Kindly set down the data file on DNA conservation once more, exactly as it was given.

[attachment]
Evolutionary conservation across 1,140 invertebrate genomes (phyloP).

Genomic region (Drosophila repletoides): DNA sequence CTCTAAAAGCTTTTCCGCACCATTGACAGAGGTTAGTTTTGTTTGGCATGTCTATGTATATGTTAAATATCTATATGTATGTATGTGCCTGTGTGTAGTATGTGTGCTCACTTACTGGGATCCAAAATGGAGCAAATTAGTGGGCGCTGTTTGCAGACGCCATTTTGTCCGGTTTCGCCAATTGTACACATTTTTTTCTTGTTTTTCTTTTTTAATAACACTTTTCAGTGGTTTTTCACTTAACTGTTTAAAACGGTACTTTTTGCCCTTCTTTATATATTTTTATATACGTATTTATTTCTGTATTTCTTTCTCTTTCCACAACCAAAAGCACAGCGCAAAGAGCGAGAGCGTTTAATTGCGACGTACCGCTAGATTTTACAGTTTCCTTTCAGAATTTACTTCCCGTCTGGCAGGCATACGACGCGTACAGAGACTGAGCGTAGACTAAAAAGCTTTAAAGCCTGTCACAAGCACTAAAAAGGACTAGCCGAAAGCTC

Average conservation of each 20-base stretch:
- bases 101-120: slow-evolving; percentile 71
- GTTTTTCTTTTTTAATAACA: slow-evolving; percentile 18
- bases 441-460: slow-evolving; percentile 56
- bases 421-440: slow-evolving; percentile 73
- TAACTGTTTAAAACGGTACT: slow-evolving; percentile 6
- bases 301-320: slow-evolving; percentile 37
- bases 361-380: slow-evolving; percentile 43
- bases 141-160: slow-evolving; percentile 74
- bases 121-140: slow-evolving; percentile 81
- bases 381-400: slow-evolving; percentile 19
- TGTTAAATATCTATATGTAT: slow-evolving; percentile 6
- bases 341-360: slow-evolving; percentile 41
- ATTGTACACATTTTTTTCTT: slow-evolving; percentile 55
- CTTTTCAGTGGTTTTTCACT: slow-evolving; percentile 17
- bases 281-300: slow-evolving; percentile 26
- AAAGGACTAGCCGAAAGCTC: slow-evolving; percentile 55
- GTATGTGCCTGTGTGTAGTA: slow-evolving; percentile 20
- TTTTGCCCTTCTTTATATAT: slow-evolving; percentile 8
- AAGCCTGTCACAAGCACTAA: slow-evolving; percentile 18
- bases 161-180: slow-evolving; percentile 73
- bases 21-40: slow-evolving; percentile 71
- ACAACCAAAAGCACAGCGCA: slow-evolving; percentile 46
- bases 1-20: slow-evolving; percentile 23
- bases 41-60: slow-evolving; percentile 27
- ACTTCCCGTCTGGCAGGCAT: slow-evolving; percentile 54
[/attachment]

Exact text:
Evolutionary conservation across 1,140 invertebrate genomes (phyloP).

Genomic region (Drosophila repletoides): DNA sequence CTCTAAAAGCTTTTCCGCACCATTGACAGAGGTTAGTTTTGTTTGGCATGTCTATGTATATGTTAAATATCTATATGTATGTATGTGCCTGTGTGTAGTATGTGTGCTCACTTACTGGGATCCAAAATGGAGCAAATTAGTGGGCGCTGTTTGCAGACGCCATTTTGTCCGGTTTCGCCAATTGTACACATTTTTTTCTTGTTTTTCTTTTTTAATAACACTTTTCAGTGGTTTTTCACTTAACTGTTTAAAACGGTACTTTTTGCCCTTCTTTATATATTTTTATATACGTATTTATTTCTGTATTTCTTTCTCTTTCCACAACCAAAAGCACAGCGCAAAGAGCGAGAGCGTTTAATTGCGACGTACCGCTAGATTTTACAGTTTCCTTTCAGAATTTACTTCCCGTCTGGCAGGCATACGACGCGTACAGAGACTGAGCGTAGACTAAAAAGCTTTAAAGCCTGTCACAAGCACTAAAAAGGACTAGCCGAAAGCTC

Average conservation of each 20-base stretch:
- bases 101-120: slow-evolving; percentile 71
- GTTTTTCTTTTTTAATAACA: slow-evolving; percentile 18
- bases 441-460: slow-evolving; percentile 56
- bases 421-440: slow-evolving; percentile 73
- TAACTGTTTAAAACGGTACT: slow-evolving; percentile 6
- bases 301-320: slow-evolving; percentile 37
- bases 361-380: slow-evolving; percentile 43
- bases 141-160: slow-evolving; percentile 74
- bases 121-140: slow-evolving; percentile 81
- bases 381-400: slow-evolving; percentile 19
- TGTTAAATATCTATATGTAT: slow-evolving; percentile 6
- bases 341-360: slow-evolving; percentile 41
- ATTGTACACATTTTTTTCTT: slow-evolving; percentile 55
- CTTTTCAGTGGTTTTTCACT: slow-evolving; percentile 17
- bases 281-300: slow-evolving; percentile 26
- AAAGGACTAGCCGAAAGCTC: slow-evolving; percentile 55
- GTATGTGCCTGTGTGTAGTA: slow-evolving; percentile 20
- TTTTGCCCTTCTTTATATAT: slow-evolving; percentile 8
- AAGCCTGTCACAAGCACTAA: slow-evolving; percentile 18
- bases 161-180: slow-evolving; percentile 73
- bases 21-40: slow-evolving; percentile 71
- ACAACCAAAAGCACAGCGCA: slow-evolving; percentile 46
- bases 1-20: slow-evolving; percentile 23
- bases 41-60: slow-evolving; percentile 27
- ACTTCCCGTCTGGCAGGCAT: slow-evolving; percentile 54